Bathrooms are hard places to design..
and by hard, I mean lots of hard surfaces
not a lot of softness in a bathroom
which is why a lot of thought should go into one
for although bathrooms are mainly utilitarian
and surfaces need to be cleanable and practical
they can also be very, very beautiful...
who says the shower needs to go in a corner? Love this example from Metropolitan Home
of this wide open bath where nothing is ordinary
including the clam shell that hides the drain...
framing out a basin and mirror with a wall of stone or tile
makes washing your face a thing of beauty
mixing elements keeps things interesting...
like the marble and chrome vanity with exposed plumbing and the gilded candlestick lamp
backsplash doesn't mean 6 inches above the vanity in this beautiful bathroom
it encompasses the entire wall
and while you are contemplating faucets -
they don't all have to sit on the vanity...
I keep thinking how much easier to clean these wall faucets would be...
Brooke Gianetti and her husband create beautiful homes...
and I particularly like their creative ideas with bathrooms
so clever to create a pony wall that is the perfect spot for a bench
and the opportunity to add a little softness and a little color...
When in doubt, trim it out....
The paneled walls, cabinet, paneled tub, subtly veined marble
deep crown molding and soft creamy color
all combine to create this inviting space
whenever possible - add fabric
fabric does wonders to soften hard surfaces, draw the eye, add texture and color
and if you are a 'soak in the tub' sort of person - make a statement
Sometimes the logical place for a shower is the corner...
but trimming it out with panels and molding will make it more of a statement
I love the simple floor design - completely elegant
I like all the elements in this bathroom...
visible towel storage creates some of that softness we are looking for...
Try sconces, instead of vanity lights
to put the light right on your face where it belongs
the wall color makes this room
the soft gray blue complements the wood tones...
but the real beauty of a bathroom are the materials we use
the tile or stone
Hello, Stumbled across your blog today, absolutely right time, right topic and so much information. Actually, I think it was providential that I saw it. My husband and I are near the conclusion of a kitchen redo. We changed a few things but basically used the cabinet structure of our old cabinets and changed the doors and painted them. They were the old ugly orangey oak cabinets of yesteryear, my apologies to anyone still in love with them.
Anyway, down to business. I have always been an individual drawn to deep tones and colors. Any actual color that I gravitated to whether a green, always Emerald, blue, Sapphire, red, ruby...you get the idea. So I decided that I would change it up a bit with this kitchen/family room adjoined space. Our appliances are all white, which I actually like and they are recent purchases so I wasn't going to change that. The cabinets have been transformed with these two colors SW 7668 March Wind and SW 7669 Summit Gray.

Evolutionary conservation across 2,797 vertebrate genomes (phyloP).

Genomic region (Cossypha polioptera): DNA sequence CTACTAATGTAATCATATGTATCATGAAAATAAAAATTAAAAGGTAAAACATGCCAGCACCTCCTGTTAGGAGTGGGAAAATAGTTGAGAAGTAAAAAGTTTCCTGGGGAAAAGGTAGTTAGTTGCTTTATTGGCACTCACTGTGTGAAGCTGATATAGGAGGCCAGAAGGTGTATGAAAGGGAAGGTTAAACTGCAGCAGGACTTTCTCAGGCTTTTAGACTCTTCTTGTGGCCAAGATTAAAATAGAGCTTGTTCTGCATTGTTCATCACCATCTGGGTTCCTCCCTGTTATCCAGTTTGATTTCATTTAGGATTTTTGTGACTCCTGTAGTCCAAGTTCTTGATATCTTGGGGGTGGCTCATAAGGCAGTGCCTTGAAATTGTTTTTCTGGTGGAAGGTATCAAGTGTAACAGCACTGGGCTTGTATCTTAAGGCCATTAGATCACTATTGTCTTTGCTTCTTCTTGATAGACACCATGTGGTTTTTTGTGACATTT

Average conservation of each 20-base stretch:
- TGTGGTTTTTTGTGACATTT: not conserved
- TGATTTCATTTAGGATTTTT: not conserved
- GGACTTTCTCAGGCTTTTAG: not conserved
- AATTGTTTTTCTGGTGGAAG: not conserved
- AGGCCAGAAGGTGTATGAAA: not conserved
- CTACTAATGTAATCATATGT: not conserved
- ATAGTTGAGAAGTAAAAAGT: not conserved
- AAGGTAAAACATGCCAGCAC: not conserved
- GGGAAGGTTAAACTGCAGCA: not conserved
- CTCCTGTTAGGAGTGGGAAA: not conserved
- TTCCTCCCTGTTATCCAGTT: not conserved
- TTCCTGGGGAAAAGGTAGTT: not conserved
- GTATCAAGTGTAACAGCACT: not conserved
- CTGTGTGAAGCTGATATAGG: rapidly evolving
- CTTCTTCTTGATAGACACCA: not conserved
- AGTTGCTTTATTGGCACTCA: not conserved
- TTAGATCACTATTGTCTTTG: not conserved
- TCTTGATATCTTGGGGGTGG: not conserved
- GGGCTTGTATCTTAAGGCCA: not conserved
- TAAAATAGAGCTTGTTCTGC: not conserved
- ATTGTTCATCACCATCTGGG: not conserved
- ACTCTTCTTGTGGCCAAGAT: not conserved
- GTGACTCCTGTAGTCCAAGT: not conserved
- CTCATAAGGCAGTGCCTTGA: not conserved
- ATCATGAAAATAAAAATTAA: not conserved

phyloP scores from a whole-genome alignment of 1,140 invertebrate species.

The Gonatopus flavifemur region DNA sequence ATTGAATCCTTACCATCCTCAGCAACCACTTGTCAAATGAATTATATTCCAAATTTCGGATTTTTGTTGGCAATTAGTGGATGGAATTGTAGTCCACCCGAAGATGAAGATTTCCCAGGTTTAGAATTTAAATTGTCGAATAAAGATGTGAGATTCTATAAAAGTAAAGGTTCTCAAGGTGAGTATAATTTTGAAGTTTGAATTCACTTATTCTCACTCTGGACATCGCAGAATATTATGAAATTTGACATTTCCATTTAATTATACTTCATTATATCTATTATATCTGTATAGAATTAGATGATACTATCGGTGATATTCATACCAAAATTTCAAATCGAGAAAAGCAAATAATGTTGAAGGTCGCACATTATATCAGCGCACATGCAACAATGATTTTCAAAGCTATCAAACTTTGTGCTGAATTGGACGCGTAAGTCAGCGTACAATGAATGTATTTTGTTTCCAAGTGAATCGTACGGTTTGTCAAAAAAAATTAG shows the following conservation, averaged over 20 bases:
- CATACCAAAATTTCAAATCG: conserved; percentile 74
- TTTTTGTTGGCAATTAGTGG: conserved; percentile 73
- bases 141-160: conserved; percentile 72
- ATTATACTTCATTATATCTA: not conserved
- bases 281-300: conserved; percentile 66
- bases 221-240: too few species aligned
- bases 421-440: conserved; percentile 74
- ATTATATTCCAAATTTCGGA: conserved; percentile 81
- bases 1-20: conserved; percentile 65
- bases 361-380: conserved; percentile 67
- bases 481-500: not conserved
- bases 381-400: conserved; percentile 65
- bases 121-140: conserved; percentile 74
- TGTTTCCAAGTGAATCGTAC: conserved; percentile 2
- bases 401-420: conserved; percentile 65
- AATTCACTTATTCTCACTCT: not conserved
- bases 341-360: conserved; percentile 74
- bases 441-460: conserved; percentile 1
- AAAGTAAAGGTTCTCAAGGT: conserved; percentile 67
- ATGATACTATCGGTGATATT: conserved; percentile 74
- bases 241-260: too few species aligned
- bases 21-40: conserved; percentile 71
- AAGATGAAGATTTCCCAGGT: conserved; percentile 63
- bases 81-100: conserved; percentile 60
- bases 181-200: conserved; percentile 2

|SW Summit Gray|
All my wood trim in the house is white. I chose the color SW Rain for the walls. When I got home yesterday, I wanted to cry because my cabinets are reading blue.
Please help me because I cannot have the cabinets taken out and repainted again. I know that I am going to have to change the wall and ceiling color.
Oh, the other finishes in the kitchen will be Cambria quartz counters -- new Rococo, resembles Carrera marble with classic white subway tiles for the backsplash as well as up to the ceiling.
I chose an antiqued bronze hardware from rejuvenation for the pulls and knobs. Also I have two school house pendants over the island that are also antiqued bronze. Also, my floors throughout the entire downstairs is 3/4 inch hardwood oak stained really dark.
I want to really love the space but this is really throwing me for a loop. Please help.
Grateful, Jorja Price
One of the things that will affect wall color (or cabinet color) is reflected color from walls, etc. SW Rain is not a shrinking violet color - it has strength and a lot of pigment. It has at least the same amount of strength as the grays you painted your cabinets - and so they will definitely influence one another.
If you look at kitchens with medium to dark gray cabinets, you will find the walls in those kitchens are generally very light in color, a light taupe or beige or simply white. Color - especially the bright hues and jewel tones you so enjoy - can be brought in with accents and accessories. They will be the pops of color that bring interest to the room, but not the wall color.
So my recommendation is to go with a nice creamy white, a gray beige or light taupe for walls and ceiling, or a color that is nearly a white.
That may seem a little neutral to you, but your cabinets will read the grays you intended. Here are a few examples of what I am suggesting...
|Manchester Tan BM|